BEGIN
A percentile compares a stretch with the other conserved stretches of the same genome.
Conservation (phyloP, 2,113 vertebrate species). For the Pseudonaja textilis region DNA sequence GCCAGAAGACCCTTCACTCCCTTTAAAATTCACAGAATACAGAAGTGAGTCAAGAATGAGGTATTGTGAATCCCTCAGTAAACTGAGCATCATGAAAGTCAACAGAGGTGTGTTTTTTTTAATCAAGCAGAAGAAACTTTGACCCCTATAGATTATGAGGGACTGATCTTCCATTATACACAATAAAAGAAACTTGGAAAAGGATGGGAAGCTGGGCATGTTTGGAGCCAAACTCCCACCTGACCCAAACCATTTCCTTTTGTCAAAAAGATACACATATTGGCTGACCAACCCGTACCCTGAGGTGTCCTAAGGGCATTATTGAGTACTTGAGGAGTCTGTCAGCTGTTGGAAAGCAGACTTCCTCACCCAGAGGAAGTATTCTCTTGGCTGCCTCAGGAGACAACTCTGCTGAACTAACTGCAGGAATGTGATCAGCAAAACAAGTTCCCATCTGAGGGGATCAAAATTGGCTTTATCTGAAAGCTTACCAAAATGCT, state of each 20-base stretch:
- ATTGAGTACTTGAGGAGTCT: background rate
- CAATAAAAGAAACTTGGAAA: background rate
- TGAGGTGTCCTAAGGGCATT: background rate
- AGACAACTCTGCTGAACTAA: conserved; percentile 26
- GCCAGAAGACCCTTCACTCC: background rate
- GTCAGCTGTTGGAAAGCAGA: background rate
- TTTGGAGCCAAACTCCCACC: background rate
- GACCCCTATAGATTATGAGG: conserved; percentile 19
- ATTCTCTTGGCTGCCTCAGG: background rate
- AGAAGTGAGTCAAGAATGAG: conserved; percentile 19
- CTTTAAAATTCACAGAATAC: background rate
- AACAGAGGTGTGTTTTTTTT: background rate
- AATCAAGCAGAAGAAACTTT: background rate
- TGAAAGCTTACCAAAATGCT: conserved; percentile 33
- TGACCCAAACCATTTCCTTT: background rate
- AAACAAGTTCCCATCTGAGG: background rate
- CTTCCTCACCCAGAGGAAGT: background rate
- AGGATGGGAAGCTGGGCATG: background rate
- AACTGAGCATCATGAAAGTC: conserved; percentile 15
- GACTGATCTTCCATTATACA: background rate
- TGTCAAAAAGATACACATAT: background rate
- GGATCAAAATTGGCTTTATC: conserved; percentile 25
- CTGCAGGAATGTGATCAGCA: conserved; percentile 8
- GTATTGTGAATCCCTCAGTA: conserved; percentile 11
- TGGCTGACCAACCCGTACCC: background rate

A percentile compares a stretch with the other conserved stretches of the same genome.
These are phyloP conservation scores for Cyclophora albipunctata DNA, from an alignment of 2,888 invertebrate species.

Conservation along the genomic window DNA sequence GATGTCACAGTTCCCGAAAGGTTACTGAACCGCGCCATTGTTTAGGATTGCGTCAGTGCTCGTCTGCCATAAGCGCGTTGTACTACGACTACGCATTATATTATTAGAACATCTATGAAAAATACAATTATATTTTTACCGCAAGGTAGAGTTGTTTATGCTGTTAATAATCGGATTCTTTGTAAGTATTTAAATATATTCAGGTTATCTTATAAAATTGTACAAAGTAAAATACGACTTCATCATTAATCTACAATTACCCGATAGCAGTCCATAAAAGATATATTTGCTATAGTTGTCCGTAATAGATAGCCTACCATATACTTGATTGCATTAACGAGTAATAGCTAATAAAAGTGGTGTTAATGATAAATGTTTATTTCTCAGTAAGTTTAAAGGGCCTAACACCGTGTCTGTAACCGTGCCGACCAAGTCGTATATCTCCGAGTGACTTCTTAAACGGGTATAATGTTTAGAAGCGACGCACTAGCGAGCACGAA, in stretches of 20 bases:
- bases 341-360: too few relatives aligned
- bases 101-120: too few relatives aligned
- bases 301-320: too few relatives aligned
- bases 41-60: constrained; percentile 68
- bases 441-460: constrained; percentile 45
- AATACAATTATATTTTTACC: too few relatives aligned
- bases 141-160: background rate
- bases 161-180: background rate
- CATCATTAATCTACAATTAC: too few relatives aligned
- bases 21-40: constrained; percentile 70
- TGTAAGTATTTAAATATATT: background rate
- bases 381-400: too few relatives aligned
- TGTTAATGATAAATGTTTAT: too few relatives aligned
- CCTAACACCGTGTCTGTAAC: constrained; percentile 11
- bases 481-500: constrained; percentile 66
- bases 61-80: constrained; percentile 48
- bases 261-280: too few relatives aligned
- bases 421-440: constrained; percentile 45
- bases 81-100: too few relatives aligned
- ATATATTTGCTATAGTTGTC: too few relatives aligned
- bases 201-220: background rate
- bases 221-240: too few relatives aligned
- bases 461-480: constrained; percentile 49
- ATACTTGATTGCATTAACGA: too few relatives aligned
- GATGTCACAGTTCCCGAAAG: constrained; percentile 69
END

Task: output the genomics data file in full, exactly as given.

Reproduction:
A percentile compares a stretch with the other conserved stretches of the same genome.
Conservation (phyloP, 2,113 vertebrate species). For the Pseudonaja textilis region DNA sequence GCCAGAAGACCCTTCACTCCCTTTAAAATTCACAGAATACAGAAGTGAGTCAAGAATGAGGTATTGTGAATCCCTCAGTAAACTGAGCATCATGAAAGTCAACAGAGGTGTGTTTTTTTTAATCAAGCAGAAGAAACTTTGACCCCTATAGATTATGAGGGACTGATCTTCCATTATACACAATAAAAGAAACTTGGAAAAGGATGGGAAGCTGGGCATGTTTGGAGCCAAACTCCCACCTGACCCAAACCATTTCCTTTTGTCAAAAAGATACACATATTGGCTGACCAACCCGTACCCTGAGGTGTCCTAAGGGCATTATTGAGTACTTGAGGAGTCTGTCAGCTGTTGGAAAGCAGACTTCCTCACCCAGAGGAAGTATTCTCTTGGCTGCCTCAGGAGACAACTCTGCTGAACTAACTGCAGGAATGTGATCAGCAAAACAAGTTCCCATCTGAGGGGATCAAAATTGGCTTTATCTGAAAGCTTACCAAAATGCT, state of each 20-base stretch:
- ATTGAGTACTTGAGGAGTCT: background rate
- CAATAAAAGAAACTTGGAAA: background rate
- TGAGGTGTCCTAAGGGCATT: background rate
- AGACAACTCTGCTGAACTAA: conserved; percentile 26
- GCCAGAAGACCCTTCACTCC: background rate
- GTCAGCTGTTGGAAAGCAGA: background rate
- TTTGGAGCCAAACTCCCACC: background rate
- GACCCCTATAGATTATGAGG: conserved; percentile 19
- ATTCTCTTGGCTGCCTCAGG: background rate
- AGAAGTGAGTCAAGAATGAG: conserved; percentile 19
- CTTTAAAATTCACAGAATAC: background rate
- AACAGAGGTGTGTTTTTTTT: background rate
- AATCAAGCAGAAGAAACTTT: background rate
- TGAAAGCTTACCAAAATGCT: conserved; percentile 33
- TGACCCAAACCATTTCCTTT: background rate
- AAACAAGTTCCCATCTGAGG: background rate
- CTTCCTCACCCAGAGGAAGT: background rate
- AGGATGGGAAGCTGGGCATG: background rate
- AACTGAGCATCATGAAAGTC: conserved; percentile 15
- GACTGATCTTCCATTATACA: background rate
- TGTCAAAAAGATACACATAT: background rate
- GGATCAAAATTGGCTTTATC: conserved; percentile 25
- CTGCAGGAATGTGATCAGCA: conserved; percentile 8
- GTATTGTGAATCCCTCAGTA: conserved; percentile 11
- TGGCTGACCAACCCGTACCC: background rate

A percentile compares a stretch with the other conserved stretches of the same genome.
These are phyloP conservation scores for Cyclophora albipunctata DNA, from an alignment of 2,888 invertebrate species.

Conservation along the genomic window DNA sequence GATGTCACAGTTCCCGAAAGGTTACTGAACCGCGCCATTGTTTAGGATTGCGTCAGTGCTCGTCTGCCATAAGCGCGTTGTACTACGACTACGCATTATATTATTAGAACATCTATGAAAAATACAATTATATTTTTACCGCAAGGTAGAGTTGTTTATGCTGTTAATAATCGGATTCTTTGTAAGTATTTAAATATATTCAGGTTATCTTATAAAATTGTACAAAGTAAAATACGACTTCATCATTAATCTACAATTACCCGATAGCAGTCCATAAAAGATATATTTGCTATAGTTGTCCGTAATAGATAGCCTACCATATACTTGATTGCATTAACGAGTAATAGCTAATAAAAGTGGTGTTAATGATAAATGTTTATTTCTCAGTAAGTTTAAAGGGCCTAACACCGTGTCTGTAACCGTGCCGACCAAGTCGTATATCTCCGAGTGACTTCTTAAACGGGTATAATGTTTAGAAGCGACGCACTAGCGAGCACGAA, in stretches of 20 bases:
- bases 341-360: too few relatives aligned
- bases 101-120: too few relatives aligned
- bases 301-320: too few relatives aligned
- bases 41-60: constrained; percentile 68
- bases 441-460: constrained; percentile 45
- AATACAATTATATTTTTACC: too few relatives aligned
- bases 141-160: background rate
- bases 161-180: background rate
- CATCATTAATCTACAATTAC: too few relatives aligned
- bases 21-40: constrained; percentile 70
- TGTAAGTATTTAAATATATT: background rate
- bases 381-400: too few relatives aligned
- TGTTAATGATAAATGTTTAT: too few relatives aligned
- CCTAACACCGTGTCTGTAAC: constrained; percentile 11
- bases 481-500: constrained; percentile 66
- bases 61-80: constrained; percentile 48
- bases 261-280: too few relatives aligned
- bases 421-440: constrained; percentile 45
- bases 81-100: too few relatives aligned
- ATATATTTGCTATAGTTGTC: too few relatives aligned
- bases 201-220: background rate
- bases 221-240: too few relatives aligned
- bases 461-480: constrained; percentile 49
- ATACTTGATTGCATTAACGA: too few relatives aligned
- GATGTCACAGTTCCCGAAAG: constrained; percentile 69